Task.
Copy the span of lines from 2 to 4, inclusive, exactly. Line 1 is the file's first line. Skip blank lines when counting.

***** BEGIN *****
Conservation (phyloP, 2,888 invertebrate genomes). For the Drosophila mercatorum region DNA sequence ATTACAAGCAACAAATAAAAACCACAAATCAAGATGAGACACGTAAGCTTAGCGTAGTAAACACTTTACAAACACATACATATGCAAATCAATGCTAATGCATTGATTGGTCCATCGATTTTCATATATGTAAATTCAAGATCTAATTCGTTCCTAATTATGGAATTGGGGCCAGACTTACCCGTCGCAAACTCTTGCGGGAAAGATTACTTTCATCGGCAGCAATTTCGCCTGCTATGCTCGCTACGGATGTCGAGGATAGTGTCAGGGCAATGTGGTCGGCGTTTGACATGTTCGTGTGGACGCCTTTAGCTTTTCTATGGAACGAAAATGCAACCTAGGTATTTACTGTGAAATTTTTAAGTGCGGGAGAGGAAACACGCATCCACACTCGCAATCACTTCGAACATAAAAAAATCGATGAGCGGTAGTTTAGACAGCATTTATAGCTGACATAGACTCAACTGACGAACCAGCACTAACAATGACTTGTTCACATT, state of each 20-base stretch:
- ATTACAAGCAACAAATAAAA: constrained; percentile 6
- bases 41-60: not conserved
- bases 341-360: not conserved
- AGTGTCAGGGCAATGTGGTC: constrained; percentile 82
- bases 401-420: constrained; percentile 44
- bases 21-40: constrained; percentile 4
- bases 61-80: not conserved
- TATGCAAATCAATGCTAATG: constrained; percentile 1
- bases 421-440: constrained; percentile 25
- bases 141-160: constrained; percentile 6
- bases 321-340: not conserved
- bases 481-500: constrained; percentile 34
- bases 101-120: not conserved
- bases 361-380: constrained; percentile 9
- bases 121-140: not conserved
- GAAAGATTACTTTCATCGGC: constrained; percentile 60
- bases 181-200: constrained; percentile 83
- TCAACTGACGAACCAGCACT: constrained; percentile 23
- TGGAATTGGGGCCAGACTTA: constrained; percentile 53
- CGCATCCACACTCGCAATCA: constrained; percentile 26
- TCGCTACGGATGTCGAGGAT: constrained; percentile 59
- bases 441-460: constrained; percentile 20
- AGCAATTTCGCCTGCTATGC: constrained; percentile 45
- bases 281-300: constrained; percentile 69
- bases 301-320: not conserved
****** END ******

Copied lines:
- ATTACAAGCAACAAATAAAA: constrained; percentile 6
- bases 41-60: not conserved
- bases 341-360: not conserved